Flood Control System
The City of Paducah operates and maintains the concrete and earthen levee system that extends 12.2 miles (9.2 miles of earthen levee and 3.0 miles of concrete). The system includes 12 pump stations and several pipe gates, pipes, and vehicular openings. The floodwall was constructed between August 1939 and July 1949. The City took over operation and maintenance of the floodwall from the Corps of Engineers in 1950. The floodwall provides a level of protection equal to the record 1937 flood plus three feet. The floodwall protects and minimizes the flood risk for 11,000 acres and more than 20,000 people.
Floodwall Presentation from June 28, 2011 Commission Meeting >> This is a 20 minute presentation by City Engineer-Public Works Director Rick Murphy about the 2011 Ohio River flooding and how the City of Paducah floodwall protects an estimated $1.2 billion in assets.
Design Agreement: On February 26, 2013, the Mayor and Commissioners approved a design agreement with the U.S. Army Corps of Engineers (USACE) for projects to rehabilitate the floodwall. The 2013 agreement consisted of the Preconstruction Engineering and Design activities for the top priority project which is the rehabilitation of the floodwall pump stations. The development of the rehabilitation plans and specifications for the pump stations are underway. This agreement was amended March 31, 2015 to include the remaining priority projects for Paducah’s floodwall system. The next priorities are flap gates; seal closures; gate wells; T-wall, toe drain, water stops, and other miscellaneous items; a new pump station; and I-wall investigation, analysis, and remediation. This amended agreement estimates the total design costs associated with these projects at $2.28 million. The City’s obligation is 35% or $798,674 which can be funded through in-kind services and funding from budget cycles. Construction to rehabilitate the City’s floodwall pump stations is expected to start in August 2017.
In the 2010 feasibility report, USACE outlined projects including the rehabilitation of the City's 12 pump stations to improve the reliability and restore the system performance of the City’s floodwall. In 2012, the USACE Chief’s report recommended to the U.S. Congress the implementation of the projects outlined in the feasibility report. A portion of the City’s share can be credited by in-kind services. Rehabilitating the floodwall is an approximately $20 million endeavor which will involve several project phases.
Feasibility Report: On November 8, 2010, USACE held a public meeting regarding the feasibility study for the rehabilitation of the floodwall including the pumps. USACE recommends upgrades including a new pump plant at station 111+67a (North 8th Street behind Smoke Shop) and a permanent discharge pipe to be installed under the road at station 19+11b (2049 4th Street, Woodward Hollow). The estimated cost for the upgrades and rehabilitation to items such as pumps and gates totals $19.5 million (2012 estimate). Upon approval and appropriation, the projects would be cost-shared with the government. In other words, the federal government will pay 65% with the City paying 35% of the project costs. Based on the estimated cost of $19.5 million, the City of Paducah would be responsible for approximately $6.8 million. The city does have a $2.1 million credit for the work it completed in 2010 for the sliplining of the corrugated metal pipes. The estimated timeline for the feasibility report and floodwall upgrades is as follows: 1)Public and Corps of Engineers headquarters review of report through November 2010; 2) Comments incorporated in report; 3) Chief's report in 2012. Requirements include the approval from the Assistant Secretary of the Army, the authorization of the final design and construction, and the funding appropriations. Upon receiving the funding, the design period is approximately 12-15 months.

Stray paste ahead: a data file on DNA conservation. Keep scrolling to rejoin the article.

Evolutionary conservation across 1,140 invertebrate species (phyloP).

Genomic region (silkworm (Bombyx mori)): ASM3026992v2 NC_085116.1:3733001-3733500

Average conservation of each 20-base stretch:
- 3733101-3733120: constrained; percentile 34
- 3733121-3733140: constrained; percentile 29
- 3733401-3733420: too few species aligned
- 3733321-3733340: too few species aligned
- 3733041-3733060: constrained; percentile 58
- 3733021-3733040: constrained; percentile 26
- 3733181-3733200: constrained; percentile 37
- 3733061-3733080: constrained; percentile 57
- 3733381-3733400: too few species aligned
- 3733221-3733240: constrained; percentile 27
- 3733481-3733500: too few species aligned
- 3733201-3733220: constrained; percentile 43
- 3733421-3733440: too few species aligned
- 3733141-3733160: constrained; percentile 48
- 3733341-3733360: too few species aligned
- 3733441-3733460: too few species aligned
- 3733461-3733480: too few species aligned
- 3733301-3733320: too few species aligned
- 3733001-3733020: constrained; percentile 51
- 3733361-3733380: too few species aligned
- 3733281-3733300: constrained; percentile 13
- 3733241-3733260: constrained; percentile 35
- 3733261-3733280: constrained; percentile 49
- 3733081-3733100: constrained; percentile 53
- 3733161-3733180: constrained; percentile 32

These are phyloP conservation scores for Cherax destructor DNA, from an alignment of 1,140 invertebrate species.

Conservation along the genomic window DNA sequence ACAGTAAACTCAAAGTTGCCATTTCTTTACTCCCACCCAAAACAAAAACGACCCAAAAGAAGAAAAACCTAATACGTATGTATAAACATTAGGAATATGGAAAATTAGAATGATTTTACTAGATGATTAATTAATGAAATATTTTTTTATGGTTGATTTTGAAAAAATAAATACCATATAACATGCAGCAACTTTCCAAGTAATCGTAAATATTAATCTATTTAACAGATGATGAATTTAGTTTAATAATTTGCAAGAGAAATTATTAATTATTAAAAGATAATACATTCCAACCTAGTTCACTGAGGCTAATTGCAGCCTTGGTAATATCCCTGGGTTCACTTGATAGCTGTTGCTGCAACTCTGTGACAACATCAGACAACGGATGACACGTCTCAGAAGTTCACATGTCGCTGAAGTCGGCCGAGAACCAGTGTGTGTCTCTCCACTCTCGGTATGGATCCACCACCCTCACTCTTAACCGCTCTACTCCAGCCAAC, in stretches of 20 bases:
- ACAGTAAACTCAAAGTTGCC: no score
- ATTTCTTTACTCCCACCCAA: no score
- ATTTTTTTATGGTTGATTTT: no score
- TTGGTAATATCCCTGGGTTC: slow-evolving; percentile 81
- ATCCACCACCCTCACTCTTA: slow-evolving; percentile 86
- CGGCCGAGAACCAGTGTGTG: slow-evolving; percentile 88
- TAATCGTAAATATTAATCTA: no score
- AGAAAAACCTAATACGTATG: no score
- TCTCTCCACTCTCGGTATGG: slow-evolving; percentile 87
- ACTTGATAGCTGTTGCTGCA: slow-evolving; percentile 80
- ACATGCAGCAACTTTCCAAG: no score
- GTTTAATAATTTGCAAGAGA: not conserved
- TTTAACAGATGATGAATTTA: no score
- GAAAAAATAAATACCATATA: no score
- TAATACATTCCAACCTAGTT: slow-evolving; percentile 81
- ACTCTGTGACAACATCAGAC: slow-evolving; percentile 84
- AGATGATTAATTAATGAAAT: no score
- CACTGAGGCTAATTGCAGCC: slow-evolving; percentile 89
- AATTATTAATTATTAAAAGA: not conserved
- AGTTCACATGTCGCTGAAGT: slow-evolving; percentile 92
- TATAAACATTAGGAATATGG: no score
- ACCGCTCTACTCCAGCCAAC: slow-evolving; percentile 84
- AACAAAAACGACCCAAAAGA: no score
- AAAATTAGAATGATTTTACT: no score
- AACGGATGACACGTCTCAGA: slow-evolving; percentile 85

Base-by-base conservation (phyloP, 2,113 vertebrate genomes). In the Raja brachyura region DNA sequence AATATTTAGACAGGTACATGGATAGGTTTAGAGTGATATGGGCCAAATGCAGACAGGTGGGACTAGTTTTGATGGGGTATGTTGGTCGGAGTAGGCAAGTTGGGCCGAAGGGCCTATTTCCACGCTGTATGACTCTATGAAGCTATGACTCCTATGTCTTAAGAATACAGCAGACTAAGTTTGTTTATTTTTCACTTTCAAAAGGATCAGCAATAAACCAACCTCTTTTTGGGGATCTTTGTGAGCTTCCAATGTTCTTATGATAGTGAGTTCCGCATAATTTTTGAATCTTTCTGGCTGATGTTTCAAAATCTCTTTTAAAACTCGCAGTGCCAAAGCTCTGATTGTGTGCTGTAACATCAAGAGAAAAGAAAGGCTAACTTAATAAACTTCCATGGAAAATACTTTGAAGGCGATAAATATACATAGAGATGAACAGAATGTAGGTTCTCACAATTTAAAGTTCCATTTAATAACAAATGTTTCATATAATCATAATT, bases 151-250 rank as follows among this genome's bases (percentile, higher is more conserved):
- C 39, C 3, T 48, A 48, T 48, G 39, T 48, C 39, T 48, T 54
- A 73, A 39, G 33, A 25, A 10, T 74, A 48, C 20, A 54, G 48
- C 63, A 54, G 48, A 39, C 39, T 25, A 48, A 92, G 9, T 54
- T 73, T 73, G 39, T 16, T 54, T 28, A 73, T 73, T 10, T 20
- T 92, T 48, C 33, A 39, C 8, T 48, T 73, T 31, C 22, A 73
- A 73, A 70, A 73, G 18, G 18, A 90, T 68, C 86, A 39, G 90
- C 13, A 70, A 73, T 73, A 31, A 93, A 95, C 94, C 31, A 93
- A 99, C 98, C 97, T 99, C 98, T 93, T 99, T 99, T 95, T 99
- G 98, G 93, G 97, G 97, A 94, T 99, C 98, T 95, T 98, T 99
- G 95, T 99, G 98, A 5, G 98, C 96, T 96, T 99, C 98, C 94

Feasibility Study News Release >>
November 2010 Meeting Video >>
Feasibility Study Slide Presentation >>
Corrugated Metal Pipes: The corrugated metal pipes (CMPs) under Paducah’s floodwall were the first elements installed when the floodwall was constructed between 1939 and 1949. The design life of a CMP is typically about 50 years depending upon the thickness of the pipe, coating, exposure to elements, and the weight of material above it. At the October 9, 2007 City Commission Meeting, the Commission approved an ordinance for a contract between the City of Paducah and Florence & Hutcheson, Inc. for an assessment of all of the corrugated metal pipes (CMPs) that cross through the floodwall. The engineering assessment included a video assessment of each pipe, the rehabilitation work required, the preparation of design plans and specifications, and construction observation of the work required to rehabilitate the pipes. The pipes were rehabilitated through the slip-lining process with the project completed in January 2010 (37 out of the 60 pipes in the floodwall were slip-lined).
Click Floodwall Powerpoint Presentation for a pdf version of the Powerpoint presentation about the history of the floodwall, status of floodwall repairs, and the quest for Paducah to get federal funding for repairs. City Engineer Rick Murphy made the presentation to the Commission at its October 7, 2008 meeting. Click 2008 Commission Meeting Video to watch the presentation.